Uncovering the Physics of Formation of Globular Clusters and their Host Galaxies

Coordinators: Oleg Gnedin, Michela Mapelli, Aaron Romanowsky, and Romain Teyssier.

Globular clusters around galaxies of a vast mass range show remarkably simple scaling relations, yet the detailed physics of their origin remains elusive. The combined mass of all globular clusters is a nearly constant fraction of the total galaxy mass, but not of the stellar mass. The metallicity of massive, metal-poor clusters increases with cluster mass, while that of metal-rich clusters does not. A significant age-metallicity relation emerges but only for a particular subset of Galactic globular clusters. To help disentangle these puzzles, direct observations of young massive progenitors of globular clusters are becoming available in high-redshift galaxies.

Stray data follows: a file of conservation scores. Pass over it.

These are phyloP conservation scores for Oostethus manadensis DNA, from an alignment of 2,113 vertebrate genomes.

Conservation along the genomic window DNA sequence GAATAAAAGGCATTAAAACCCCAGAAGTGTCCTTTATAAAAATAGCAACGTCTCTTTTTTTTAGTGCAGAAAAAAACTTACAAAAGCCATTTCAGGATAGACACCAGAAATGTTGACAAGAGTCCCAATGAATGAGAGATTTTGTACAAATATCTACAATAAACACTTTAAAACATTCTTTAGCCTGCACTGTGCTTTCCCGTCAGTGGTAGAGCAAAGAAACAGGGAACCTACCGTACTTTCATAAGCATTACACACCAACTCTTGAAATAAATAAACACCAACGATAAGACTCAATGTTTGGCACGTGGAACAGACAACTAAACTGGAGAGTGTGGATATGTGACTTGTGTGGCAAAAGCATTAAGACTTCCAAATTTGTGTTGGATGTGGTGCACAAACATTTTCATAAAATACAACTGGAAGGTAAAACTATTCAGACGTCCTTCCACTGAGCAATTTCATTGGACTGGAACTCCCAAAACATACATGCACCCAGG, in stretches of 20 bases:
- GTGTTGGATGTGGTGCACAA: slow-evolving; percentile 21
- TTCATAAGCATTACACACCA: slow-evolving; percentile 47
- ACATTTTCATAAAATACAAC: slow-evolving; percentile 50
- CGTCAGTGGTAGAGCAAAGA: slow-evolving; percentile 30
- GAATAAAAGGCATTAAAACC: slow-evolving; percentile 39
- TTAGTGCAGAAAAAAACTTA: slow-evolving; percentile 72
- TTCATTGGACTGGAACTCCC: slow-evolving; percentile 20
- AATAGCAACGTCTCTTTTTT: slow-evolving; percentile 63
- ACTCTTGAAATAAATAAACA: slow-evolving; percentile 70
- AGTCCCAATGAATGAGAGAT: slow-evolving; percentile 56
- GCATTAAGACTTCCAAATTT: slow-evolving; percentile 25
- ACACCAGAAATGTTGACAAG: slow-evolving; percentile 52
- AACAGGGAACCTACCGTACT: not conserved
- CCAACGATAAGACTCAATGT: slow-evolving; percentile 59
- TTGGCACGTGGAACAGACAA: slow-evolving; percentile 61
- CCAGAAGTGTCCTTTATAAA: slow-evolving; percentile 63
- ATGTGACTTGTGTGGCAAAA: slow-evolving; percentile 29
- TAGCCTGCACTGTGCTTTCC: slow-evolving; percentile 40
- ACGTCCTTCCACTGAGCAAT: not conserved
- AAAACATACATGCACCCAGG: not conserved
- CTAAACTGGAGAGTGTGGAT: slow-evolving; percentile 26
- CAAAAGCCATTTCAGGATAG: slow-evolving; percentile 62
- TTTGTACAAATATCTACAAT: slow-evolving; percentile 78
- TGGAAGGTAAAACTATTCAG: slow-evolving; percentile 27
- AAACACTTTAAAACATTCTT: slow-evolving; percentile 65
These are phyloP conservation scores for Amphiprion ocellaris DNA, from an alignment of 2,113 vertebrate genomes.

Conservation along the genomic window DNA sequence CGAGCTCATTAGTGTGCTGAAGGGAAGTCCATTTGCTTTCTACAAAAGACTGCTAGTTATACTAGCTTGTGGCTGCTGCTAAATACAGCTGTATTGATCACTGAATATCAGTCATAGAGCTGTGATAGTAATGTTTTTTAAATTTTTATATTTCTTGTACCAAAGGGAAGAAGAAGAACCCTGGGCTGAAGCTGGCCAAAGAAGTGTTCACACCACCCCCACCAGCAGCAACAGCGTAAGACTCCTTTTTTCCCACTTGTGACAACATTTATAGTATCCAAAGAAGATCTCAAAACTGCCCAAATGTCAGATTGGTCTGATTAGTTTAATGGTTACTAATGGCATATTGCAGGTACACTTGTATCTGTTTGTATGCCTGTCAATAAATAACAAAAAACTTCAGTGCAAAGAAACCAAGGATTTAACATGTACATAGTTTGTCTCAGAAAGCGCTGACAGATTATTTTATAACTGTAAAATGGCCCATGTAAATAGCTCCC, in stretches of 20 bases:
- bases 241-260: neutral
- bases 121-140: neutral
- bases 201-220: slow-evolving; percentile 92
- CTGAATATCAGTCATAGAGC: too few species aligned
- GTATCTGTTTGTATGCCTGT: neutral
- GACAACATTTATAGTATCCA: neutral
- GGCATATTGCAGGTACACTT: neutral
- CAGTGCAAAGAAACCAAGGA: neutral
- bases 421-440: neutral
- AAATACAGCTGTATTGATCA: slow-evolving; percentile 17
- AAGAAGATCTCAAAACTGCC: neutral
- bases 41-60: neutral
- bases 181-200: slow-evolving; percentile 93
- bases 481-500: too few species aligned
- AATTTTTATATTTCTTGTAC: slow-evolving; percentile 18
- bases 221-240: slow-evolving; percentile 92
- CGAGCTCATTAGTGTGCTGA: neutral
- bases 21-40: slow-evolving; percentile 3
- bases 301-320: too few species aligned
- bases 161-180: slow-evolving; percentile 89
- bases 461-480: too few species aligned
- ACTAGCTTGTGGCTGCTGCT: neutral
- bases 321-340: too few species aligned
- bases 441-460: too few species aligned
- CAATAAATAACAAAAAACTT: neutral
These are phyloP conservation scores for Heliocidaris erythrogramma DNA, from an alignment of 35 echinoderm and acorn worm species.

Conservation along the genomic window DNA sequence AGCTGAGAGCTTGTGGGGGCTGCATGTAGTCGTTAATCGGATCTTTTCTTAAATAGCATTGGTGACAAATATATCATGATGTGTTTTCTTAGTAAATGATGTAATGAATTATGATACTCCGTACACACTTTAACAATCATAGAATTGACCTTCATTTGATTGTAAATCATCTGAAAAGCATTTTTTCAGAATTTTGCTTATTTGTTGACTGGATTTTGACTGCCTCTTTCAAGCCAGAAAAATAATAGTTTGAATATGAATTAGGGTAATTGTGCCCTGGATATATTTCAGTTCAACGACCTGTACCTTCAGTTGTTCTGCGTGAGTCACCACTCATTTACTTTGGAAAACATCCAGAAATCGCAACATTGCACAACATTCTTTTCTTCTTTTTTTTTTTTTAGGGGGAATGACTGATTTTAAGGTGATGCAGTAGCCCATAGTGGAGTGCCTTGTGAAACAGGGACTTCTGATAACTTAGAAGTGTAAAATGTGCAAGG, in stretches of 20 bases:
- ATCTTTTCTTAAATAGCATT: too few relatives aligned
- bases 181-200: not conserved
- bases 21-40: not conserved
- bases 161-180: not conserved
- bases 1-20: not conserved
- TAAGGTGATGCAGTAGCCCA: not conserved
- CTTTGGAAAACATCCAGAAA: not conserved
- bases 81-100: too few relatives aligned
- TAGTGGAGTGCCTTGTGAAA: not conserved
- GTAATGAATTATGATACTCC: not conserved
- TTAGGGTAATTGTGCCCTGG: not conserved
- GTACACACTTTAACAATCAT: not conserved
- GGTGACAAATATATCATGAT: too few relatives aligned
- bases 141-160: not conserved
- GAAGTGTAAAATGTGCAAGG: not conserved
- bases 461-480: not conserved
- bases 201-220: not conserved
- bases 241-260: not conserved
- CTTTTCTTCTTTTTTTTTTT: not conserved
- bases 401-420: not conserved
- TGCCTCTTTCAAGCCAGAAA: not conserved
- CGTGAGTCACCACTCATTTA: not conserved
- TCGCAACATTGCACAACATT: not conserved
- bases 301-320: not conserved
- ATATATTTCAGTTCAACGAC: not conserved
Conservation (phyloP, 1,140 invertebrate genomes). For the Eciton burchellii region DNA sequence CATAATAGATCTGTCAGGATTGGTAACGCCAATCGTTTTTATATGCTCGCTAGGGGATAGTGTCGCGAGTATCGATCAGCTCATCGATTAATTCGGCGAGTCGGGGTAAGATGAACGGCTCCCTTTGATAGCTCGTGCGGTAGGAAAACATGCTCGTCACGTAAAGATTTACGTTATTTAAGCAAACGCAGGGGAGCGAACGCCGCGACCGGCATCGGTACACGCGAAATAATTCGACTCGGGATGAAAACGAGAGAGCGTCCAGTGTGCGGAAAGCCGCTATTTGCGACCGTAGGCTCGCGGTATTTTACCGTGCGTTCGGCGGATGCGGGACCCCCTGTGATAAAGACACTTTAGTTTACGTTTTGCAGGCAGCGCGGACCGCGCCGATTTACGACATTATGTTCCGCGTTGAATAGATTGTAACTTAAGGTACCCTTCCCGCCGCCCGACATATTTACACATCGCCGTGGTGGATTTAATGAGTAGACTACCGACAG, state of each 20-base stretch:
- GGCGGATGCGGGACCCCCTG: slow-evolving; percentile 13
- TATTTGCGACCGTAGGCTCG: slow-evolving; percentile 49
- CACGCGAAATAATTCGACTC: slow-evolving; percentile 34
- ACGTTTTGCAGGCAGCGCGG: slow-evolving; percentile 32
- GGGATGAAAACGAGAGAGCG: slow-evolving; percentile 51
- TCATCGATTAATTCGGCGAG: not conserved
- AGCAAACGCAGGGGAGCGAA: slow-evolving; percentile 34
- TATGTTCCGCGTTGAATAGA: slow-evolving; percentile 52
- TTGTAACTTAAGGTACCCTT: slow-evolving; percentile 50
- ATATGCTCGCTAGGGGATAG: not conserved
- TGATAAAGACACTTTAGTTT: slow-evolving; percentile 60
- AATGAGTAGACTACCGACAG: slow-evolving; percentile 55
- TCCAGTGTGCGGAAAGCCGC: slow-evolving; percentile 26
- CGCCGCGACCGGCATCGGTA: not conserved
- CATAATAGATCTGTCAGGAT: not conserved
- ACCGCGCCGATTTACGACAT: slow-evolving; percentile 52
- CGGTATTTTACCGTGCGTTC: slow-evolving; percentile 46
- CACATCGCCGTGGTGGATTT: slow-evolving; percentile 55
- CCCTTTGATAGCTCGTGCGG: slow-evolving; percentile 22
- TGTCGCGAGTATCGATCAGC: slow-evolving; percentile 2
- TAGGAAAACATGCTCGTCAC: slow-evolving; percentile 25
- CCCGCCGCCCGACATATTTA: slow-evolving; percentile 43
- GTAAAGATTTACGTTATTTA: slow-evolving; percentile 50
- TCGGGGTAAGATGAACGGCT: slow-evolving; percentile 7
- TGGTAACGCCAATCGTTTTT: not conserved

This conference will synthesize recent observational discoveries of massive star clusters in nearby galaxies and the high-redshift universe. It will connect the observations to theoretical modeling of galaxy formation on large scales and star formation on small scales. The topics for discussion will include the efficiency of star cluster formation as a function of environment, and the origins of the cluster age and metallicity distributions. The meeting will aim to highlight the similarities and differences in star formation in low-redshift and high-redshift galaxies.